Roofing Material: How Many Square Feet Are in a Square?

When it comes to roofing, understanding the measurement of roofing material can be crucial. The roofing industry often uses the term “square,” and it’s crucial to understand how many square feet it represents. In this article, we will explain what a “square” means in the context of roofing and how to calculate the number of square feet it encompasses.

How Many Square Feet In A Square Of Roofing Material

What Is a “Square” in Roofing?

In roofing, a “square” serves as a unit of measurement for quantifying the amount of roofing material required. A square is equivalent to 100 square feet, or a 10×10-foot area. It is a convenient way for contractors and homeowners to determine the quantity of material required for a roofing project. Roofing materials, such as shingles, are typically sold in squares, making it easier to estimate and purchase the necessary supplies.

Calculating the Number of Square Feet in a Square

To calculate the number of square feet in a square of roofing material, you simply need to multiply the length by the width of the area you want to cover. For example, if you have a rectangular area that measures 10 feet in length and 10 feet in width, the calculation is as follows:

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10 feet (length) x 10 feet (width) = 100 square feet

In this case, you would need one square of roofing material to cover an area of 100 square feet. If your roofing project involves an irregularly shaped area, you can break it down into smaller, more manageable sections and calculate the square footage for each section. Then, sum up the square footage for all sections to determine the total amount of material needed in squares.

Understanding the Roofing Material

Roofing material is sold in squares, and the quantity required for your project depends on various factors, including the type of material, the pitch of your roof, and any waste or overlap in the installation process. It’s essential to consult with a roofing professional or refer to the product specifications to determine the exact number of squares you’ll need for your project.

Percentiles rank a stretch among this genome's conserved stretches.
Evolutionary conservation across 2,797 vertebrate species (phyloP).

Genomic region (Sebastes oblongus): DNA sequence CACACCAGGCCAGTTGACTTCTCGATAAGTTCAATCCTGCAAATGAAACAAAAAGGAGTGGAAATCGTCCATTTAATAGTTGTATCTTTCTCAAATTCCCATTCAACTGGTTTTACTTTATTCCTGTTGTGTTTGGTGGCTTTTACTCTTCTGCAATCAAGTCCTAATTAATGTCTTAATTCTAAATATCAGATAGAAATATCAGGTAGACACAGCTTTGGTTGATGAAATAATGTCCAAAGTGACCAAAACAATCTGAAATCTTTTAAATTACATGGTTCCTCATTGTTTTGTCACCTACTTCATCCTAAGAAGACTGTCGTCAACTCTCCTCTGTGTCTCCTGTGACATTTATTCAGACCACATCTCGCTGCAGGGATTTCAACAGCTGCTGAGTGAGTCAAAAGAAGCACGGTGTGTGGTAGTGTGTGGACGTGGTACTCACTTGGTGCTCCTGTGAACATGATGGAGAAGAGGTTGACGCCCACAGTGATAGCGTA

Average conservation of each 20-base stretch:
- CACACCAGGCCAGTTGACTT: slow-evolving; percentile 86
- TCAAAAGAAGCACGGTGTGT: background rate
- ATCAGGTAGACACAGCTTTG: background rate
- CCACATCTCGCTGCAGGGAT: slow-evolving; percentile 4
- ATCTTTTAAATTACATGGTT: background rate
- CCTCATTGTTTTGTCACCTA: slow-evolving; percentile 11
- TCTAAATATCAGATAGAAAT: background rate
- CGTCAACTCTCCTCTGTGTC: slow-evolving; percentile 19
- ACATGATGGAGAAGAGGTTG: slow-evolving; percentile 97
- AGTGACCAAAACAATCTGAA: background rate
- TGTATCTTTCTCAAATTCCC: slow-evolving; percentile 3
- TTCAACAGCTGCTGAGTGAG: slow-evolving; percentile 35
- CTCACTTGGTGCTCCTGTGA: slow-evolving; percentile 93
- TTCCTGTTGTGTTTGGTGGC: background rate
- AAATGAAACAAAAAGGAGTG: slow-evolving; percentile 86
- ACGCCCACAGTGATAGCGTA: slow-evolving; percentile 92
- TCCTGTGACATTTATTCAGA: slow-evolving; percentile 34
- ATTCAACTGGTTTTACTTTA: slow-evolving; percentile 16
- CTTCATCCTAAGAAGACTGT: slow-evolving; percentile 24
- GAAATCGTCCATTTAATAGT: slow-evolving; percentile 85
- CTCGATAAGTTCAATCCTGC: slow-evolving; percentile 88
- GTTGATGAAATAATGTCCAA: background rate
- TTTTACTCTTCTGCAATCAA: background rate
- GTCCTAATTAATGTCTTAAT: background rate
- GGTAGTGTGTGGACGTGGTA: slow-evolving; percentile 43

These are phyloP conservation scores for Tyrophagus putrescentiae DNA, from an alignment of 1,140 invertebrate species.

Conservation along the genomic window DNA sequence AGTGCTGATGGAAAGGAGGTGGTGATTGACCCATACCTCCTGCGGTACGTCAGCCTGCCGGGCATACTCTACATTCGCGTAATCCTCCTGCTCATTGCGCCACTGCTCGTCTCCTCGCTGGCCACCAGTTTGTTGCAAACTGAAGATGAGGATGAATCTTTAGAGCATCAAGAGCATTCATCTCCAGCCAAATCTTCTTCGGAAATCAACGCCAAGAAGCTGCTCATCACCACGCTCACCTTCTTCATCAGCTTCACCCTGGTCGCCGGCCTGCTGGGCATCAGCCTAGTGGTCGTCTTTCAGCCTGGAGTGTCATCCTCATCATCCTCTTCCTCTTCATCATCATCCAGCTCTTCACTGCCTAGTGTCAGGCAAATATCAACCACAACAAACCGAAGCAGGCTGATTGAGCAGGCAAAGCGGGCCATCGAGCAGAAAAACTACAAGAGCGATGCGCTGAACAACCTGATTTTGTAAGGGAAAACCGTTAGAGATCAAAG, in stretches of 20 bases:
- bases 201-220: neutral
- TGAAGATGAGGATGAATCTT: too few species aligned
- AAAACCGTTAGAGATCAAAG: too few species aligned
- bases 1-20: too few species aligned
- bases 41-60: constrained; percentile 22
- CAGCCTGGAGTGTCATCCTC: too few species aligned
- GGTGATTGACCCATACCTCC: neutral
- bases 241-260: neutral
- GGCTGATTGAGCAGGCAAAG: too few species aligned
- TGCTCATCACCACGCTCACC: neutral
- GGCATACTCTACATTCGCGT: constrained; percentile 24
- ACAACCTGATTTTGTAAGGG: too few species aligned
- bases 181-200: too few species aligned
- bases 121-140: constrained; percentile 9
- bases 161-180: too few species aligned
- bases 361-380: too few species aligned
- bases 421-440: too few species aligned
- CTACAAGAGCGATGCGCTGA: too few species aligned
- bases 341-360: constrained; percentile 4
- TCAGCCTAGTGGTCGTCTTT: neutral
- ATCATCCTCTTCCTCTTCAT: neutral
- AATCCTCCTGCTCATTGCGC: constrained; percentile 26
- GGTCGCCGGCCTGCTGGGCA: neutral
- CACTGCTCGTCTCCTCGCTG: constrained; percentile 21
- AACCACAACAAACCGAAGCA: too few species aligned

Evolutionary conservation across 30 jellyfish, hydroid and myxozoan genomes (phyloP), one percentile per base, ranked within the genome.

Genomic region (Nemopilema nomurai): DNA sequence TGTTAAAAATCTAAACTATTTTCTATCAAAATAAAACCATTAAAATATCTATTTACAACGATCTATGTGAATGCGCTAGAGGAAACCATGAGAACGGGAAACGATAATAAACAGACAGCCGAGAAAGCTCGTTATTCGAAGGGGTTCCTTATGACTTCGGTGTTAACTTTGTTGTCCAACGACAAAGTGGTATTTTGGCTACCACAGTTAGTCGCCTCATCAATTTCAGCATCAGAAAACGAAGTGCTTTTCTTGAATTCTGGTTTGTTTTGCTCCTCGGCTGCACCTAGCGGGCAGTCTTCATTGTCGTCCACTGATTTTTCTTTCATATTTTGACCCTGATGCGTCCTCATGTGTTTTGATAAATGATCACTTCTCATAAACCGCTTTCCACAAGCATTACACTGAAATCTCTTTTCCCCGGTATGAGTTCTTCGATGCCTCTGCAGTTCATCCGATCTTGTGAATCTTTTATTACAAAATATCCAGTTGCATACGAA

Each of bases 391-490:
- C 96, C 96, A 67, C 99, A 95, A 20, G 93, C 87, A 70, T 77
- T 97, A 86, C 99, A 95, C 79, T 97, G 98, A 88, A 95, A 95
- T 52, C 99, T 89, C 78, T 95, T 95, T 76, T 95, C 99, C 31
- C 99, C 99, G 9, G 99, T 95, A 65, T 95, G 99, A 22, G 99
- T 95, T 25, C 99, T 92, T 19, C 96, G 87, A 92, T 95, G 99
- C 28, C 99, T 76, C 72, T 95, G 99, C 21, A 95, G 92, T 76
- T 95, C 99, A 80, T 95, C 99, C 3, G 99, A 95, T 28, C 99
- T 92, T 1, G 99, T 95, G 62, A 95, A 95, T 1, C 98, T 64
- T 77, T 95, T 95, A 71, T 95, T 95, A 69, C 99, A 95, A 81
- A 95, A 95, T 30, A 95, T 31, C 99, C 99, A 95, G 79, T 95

Roofing Material Types

Different roofing materials have varying sizes and coverage areas per square. Here are a few common roofing materials and their typical coverage per square:

  1. Asphalt Shingles: Asphalt shingles, one of the most popular roofing materials, typically come in bundles that cover approximately 33 to 33.3 square feet per bundle. This means you would need three bundles of asphalt shingles to cover one square (100 square feet).
  2. Wood Shingles or Shakes: Wood shingles or shakes can vary in size, but a standard size might cover around 25 to 30 square feet per bundle.
  3. Metal Roofing: Metal roofing panels typically cover around 25 to 36 square feet per panel, depending on the profile and style of the panels.
  4. Slate or Clay Tiles: Slate and clay tiles are generally sold by the piece, with each piece covering a specific area. It’s important to refer to the product specifications for the exact coverage of the tiles you choose.
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Roof Pitch Considerations

The pitch or slope of your roof can also affect the amount of material required. Steeper roofs will have more surface area to cover, and as a result, you may need more squares of roofing material. Conversely, a flatter roof will require less material.

Waste and Overlap

It’s common practice to account for some waste and overlap in roofing material installation. This means you may need to purchase slightly more material than the exact square footage of your roof. Roofing professionals typically factor in an additional 10% to 15% to accommodate waste, overlap, and potential mistakes during installation.


Understanding the concept of a “square” in roofing is essential when planning a roofing project. By knowing that one square equals 100 square feet, and by considering the type of roofing material, the pitch of your roof, and accounting for waste and overlap, you can accurately estimate the quantity of material required for a successful roofing installation. If you have any doubts or questions, it’s always a good idea to consult with a roofing professional to ensure your project goes smoothly.

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